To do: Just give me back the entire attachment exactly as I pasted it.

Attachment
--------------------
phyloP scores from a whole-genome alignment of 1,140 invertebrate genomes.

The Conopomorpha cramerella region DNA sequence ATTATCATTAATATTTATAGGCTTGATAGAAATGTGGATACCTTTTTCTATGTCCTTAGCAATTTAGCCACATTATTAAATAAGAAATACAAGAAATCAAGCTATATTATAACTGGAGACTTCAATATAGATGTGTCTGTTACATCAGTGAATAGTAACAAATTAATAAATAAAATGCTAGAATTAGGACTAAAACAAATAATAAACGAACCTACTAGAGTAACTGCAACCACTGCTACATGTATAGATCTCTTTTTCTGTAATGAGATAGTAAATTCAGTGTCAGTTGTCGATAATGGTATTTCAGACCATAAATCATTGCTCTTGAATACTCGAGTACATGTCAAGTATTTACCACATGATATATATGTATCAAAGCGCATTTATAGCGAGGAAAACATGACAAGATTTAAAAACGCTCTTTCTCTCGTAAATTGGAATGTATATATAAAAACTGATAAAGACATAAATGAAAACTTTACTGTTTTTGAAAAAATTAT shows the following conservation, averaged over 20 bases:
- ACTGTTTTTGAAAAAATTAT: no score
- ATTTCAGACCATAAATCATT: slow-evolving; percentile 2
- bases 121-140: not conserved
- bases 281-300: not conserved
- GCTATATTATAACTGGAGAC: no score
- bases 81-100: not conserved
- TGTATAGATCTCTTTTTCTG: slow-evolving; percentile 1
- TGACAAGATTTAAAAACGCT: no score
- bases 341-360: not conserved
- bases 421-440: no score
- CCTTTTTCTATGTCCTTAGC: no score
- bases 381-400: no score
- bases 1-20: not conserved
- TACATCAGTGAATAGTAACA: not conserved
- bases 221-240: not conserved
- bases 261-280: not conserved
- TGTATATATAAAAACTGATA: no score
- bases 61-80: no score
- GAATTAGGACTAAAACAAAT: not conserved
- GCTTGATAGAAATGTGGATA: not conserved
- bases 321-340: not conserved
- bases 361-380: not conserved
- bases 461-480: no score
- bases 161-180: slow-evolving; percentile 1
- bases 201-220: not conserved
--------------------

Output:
phyloP scores from a whole-genome alignment of 1,140 invertebrate genomes.

The Conopomorpha cramerella region DNA sequence ATTATCATTAATATTTATAGGCTTGATAGAAATGTGGATACCTTTTTCTATGTCCTTAGCAATTTAGCCACATTATTAAATAAGAAATACAAGAAATCAAGCTATATTATAACTGGAGACTTCAATATAGATGTGTCTGTTACATCAGTGAATAGTAACAAATTAATAAATAAAATGCTAGAATTAGGACTAAAACAAATAATAAACGAACCTACTAGAGTAACTGCAACCACTGCTACATGTATAGATCTCTTTTTCTGTAATGAGATAGTAAATTCAGTGTCAGTTGTCGATAATGGTATTTCAGACCATAAATCATTGCTCTTGAATACTCGAGTACATGTCAAGTATTTACCACATGATATATATGTATCAAAGCGCATTTATAGCGAGGAAAACATGACAAGATTTAAAAACGCTCTTTCTCTCGTAAATTGGAATGTATATATAAAAACTGATAAAGACATAAATGAAAACTTTACTGTTTTTGAAAAAATTAT shows the following conservation, averaged over 20 bases:
- ACTGTTTTTGAAAAAATTAT: no score
- ATTTCAGACCATAAATCATT: slow-evolving; percentile 2
- bases 121-140: not conserved
- bases 281-300: not conserved
- GCTATATTATAACTGGAGAC: no score
- bases 81-100: not conserved
- TGTATAGATCTCTTTTTCTG: slow-evolving; percentile 1
- TGACAAGATTTAAAAACGCT: no score
- bases 341-360: not conserved
- bases 421-440: no score
- CCTTTTTCTATGTCCTTAGC: no score
- bases 381-400: no score
- bases 1-20: not conserved
- TACATCAGTGAATAGTAACA: not conserved
- bases 221-240: not conserved
- bases 261-280: not conserved
- TGTATATATAAAAACTGATA: no score
- bases 61-80: no score
- GAATTAGGACTAAAACAAAT: not conserved
- GCTTGATAGAAATGTGGATA: not conserved
- bases 321-340: not conserved
- bases 361-380: not conserved
- bases 461-480: no score
- bases 161-180: slow-evolving; percentile 1
- bases 201-220: not conserved